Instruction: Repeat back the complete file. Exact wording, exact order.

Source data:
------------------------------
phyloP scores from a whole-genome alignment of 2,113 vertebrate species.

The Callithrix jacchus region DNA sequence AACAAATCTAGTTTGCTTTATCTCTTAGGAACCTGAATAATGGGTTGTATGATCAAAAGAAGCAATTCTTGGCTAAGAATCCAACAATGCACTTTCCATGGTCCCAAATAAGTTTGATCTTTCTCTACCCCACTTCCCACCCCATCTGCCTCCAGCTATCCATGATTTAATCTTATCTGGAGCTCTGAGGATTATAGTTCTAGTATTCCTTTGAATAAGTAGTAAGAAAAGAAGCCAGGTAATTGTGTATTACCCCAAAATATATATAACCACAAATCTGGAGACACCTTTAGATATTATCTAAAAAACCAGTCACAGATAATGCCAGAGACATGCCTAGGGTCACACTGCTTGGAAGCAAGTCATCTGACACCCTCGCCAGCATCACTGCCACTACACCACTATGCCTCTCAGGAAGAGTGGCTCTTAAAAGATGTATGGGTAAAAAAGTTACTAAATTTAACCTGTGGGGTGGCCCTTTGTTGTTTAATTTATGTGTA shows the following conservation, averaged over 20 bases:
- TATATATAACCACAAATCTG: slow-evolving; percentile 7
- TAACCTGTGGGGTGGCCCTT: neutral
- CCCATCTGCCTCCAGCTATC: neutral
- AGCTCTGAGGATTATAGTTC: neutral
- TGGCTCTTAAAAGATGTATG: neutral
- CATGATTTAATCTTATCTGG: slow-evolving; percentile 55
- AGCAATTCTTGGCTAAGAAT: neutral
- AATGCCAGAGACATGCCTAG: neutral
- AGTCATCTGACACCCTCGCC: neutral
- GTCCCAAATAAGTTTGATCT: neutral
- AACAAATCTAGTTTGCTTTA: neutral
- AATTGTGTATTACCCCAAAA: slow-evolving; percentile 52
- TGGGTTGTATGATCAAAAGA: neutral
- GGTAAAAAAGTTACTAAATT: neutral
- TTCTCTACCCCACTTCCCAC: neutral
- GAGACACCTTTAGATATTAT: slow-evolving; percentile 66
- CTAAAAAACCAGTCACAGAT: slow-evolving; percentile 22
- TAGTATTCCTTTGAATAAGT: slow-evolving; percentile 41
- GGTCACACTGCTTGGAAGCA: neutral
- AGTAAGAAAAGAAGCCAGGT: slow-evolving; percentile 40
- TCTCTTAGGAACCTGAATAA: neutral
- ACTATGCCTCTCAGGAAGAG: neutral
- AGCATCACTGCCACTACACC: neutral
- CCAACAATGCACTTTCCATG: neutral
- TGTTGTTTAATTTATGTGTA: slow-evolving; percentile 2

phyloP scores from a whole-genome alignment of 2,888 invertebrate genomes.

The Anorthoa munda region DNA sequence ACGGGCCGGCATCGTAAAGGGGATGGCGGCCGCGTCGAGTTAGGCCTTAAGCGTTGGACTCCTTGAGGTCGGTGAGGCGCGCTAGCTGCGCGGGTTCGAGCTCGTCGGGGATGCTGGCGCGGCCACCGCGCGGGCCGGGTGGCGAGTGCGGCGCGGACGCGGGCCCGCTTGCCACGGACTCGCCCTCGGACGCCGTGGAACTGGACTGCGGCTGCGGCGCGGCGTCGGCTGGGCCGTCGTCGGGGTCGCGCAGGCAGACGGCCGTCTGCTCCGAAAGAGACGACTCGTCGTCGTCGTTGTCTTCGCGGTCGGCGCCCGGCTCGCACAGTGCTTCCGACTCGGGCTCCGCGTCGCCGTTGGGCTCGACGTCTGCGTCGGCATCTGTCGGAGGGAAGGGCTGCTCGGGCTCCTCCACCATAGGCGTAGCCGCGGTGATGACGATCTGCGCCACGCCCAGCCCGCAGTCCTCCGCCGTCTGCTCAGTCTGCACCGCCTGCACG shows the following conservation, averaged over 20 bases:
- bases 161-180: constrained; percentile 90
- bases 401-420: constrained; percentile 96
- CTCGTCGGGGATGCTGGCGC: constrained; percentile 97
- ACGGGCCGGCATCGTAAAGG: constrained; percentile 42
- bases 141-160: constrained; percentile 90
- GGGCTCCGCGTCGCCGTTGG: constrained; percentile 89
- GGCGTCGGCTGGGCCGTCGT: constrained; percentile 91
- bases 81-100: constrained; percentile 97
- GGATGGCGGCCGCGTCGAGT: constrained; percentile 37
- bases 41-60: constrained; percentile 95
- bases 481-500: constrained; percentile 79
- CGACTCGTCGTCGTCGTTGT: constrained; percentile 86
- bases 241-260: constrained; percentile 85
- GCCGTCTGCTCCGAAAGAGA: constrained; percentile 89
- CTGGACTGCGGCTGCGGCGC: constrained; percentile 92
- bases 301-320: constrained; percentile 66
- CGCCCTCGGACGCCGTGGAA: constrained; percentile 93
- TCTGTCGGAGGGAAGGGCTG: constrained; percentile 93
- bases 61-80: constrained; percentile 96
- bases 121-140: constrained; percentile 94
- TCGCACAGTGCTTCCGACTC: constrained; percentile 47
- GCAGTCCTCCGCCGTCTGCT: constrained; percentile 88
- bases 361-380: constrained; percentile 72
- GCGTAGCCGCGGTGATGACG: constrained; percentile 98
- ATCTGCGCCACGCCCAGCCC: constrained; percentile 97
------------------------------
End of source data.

phyloP scores from a whole-genome alignment of 2,113 vertebrate species.

The Callithrix jacchus region DNA sequence AACAAATCTAGTTTGCTTTATCTCTTAGGAACCTGAATAATGGGTTGTATGATCAAAAGAAGCAATTCTTGGCTAAGAATCCAACAATGCACTTTCCATGGTCCCAAATAAGTTTGATCTTTCTCTACCCCACTTCCCACCCCATCTGCCTCCAGCTATCCATGATTTAATCTTATCTGGAGCTCTGAGGATTATAGTTCTAGTATTCCTTTGAATAAGTAGTAAGAAAAGAAGCCAGGTAATTGTGTATTACCCCAAAATATATATAACCACAAATCTGGAGACACCTTTAGATATTATCTAAAAAACCAGTCACAGATAATGCCAGAGACATGCCTAGGGTCACACTGCTTGGAAGCAAGTCATCTGACACCCTCGCCAGCATCACTGCCACTACACCACTATGCCTCTCAGGAAGAGTGGCTCTTAAAAGATGTATGGGTAAAAAAGTTACTAAATTTAACCTGTGGGGTGGCCCTTTGTTGTTTAATTTATGTGTA shows the following conservation, averaged over 20 bases:
- TATATATAACCACAAATCTG: slow-evolving; percentile 7
- TAACCTGTGGGGTGGCCCTT: neutral
- CCCATCTGCCTCCAGCTATC: neutral
- AGCTCTGAGGATTATAGTTC: neutral
- TGGCTCTTAAAAGATGTATG: neutral
- CATGATTTAATCTTATCTGG: slow-evolving; percentile 55
- AGCAATTCTTGGCTAAGAAT: neutral
- AATGCCAGAGACATGCCTAG: neutral
- AGTCATCTGACACCCTCGCC: neutral
- GTCCCAAATAAGTTTGATCT: neutral
- AACAAATCTAGTTTGCTTTA: neutral
- AATTGTGTATTACCCCAAAA: slow-evolving; percentile 52
- TGGGTTGTATGATCAAAAGA: neutral
- GGTAAAAAAGTTACTAAATT: neutral
- TTCTCTACCCCACTTCCCAC: neutral
- GAGACACCTTTAGATATTAT: slow-evolving; percentile 66
- CTAAAAAACCAGTCACAGAT: slow-evolving; percentile 22
- TAGTATTCCTTTGAATAAGT: slow-evolving; percentile 41
- GGTCACACTGCTTGGAAGCA: neutral
- AGTAAGAAAAGAAGCCAGGT: slow-evolving; percentile 40
- TCTCTTAGGAACCTGAATAA: neutral
- ACTATGCCTCTCAGGAAGAG: neutral
- AGCATCACTGCCACTACACC: neutral
- CCAACAATGCACTTTCCATG: neutral
- TGTTGTTTAATTTATGTGTA: slow-evolving; percentile 2

phyloP scores from a whole-genome alignment of 2,888 invertebrate genomes.

The Anorthoa munda region DNA sequence ACGGGCCGGCATCGTAAAGGGGATGGCGGCCGCGTCGAGTTAGGCCTTAAGCGTTGGACTCCTTGAGGTCGGTGAGGCGCGCTAGCTGCGCGGGTTCGAGCTCGTCGGGGATGCTGGCGCGGCCACCGCGCGGGCCGGGTGGCGAGTGCGGCGCGGACGCGGGCCCGCTTGCCACGGACTCGCCCTCGGACGCCGTGGAACTGGACTGCGGCTGCGGCGCGGCGTCGGCTGGGCCGTCGTCGGGGTCGCGCAGGCAGACGGCCGTCTGCTCCGAAAGAGACGACTCGTCGTCGTCGTTGTCTTCGCGGTCGGCGCCCGGCTCGCACAGTGCTTCCGACTCGGGCTCCGCGTCGCCGTTGGGCTCGACGTCTGCGTCGGCATCTGTCGGAGGGAAGGGCTGCTCGGGCTCCTCCACCATAGGCGTAGCCGCGGTGATGACGATCTGCGCCACGCCCAGCCCGCAGTCCTCCGCCGTCTGCTCAGTCTGCACCGCCTGCACG shows the following conservation, averaged over 20 bases:
- bases 161-180: constrained; percentile 90
- bases 401-420: constrained; percentile 96
- CTCGTCGGGGATGCTGGCGC: constrained; percentile 97
- ACGGGCCGGCATCGTAAAGG: constrained; percentile 42
- bases 141-160: constrained; percentile 90
- GGGCTCCGCGTCGCCGTTGG: constrained; percentile 89
- GGCGTCGGCTGGGCCGTCGT: constrained; percentile 91
- bases 81-100: constrained; percentile 97
- GGATGGCGGCCGCGTCGAGT: constrained; percentile 37
- bases 41-60: constrained; percentile 95
- bases 481-500: constrained; percentile 79
- CGACTCGTCGTCGTCGTTGT: constrained; percentile 86
- bases 241-260: constrained; percentile 85
- GCCGTCTGCTCCGAAAGAGA: constrained; percentile 89
- CTGGACTGCGGCTGCGGCGC: constrained; percentile 92
- bases 301-320: constrained; percentile 66
- CGCCCTCGGACGCCGTGGAA: constrained; percentile 93
- TCTGTCGGAGGGAAGGGCTG: constrained; percentile 93
- bases 61-80: constrained; percentile 96
- bases 121-140: constrained; percentile 94
- TCGCACAGTGCTTCCGACTC: constrained; percentile 47
- GCAGTCCTCCGCCGTCTGCT: constrained; percentile 88
- bases 361-380: constrained; percentile 72
- GCGTAGCCGCGGTGATGACG: constrained; percentile 98
- ATCTGCGCCACGCCCAGCCC: constrained; percentile 97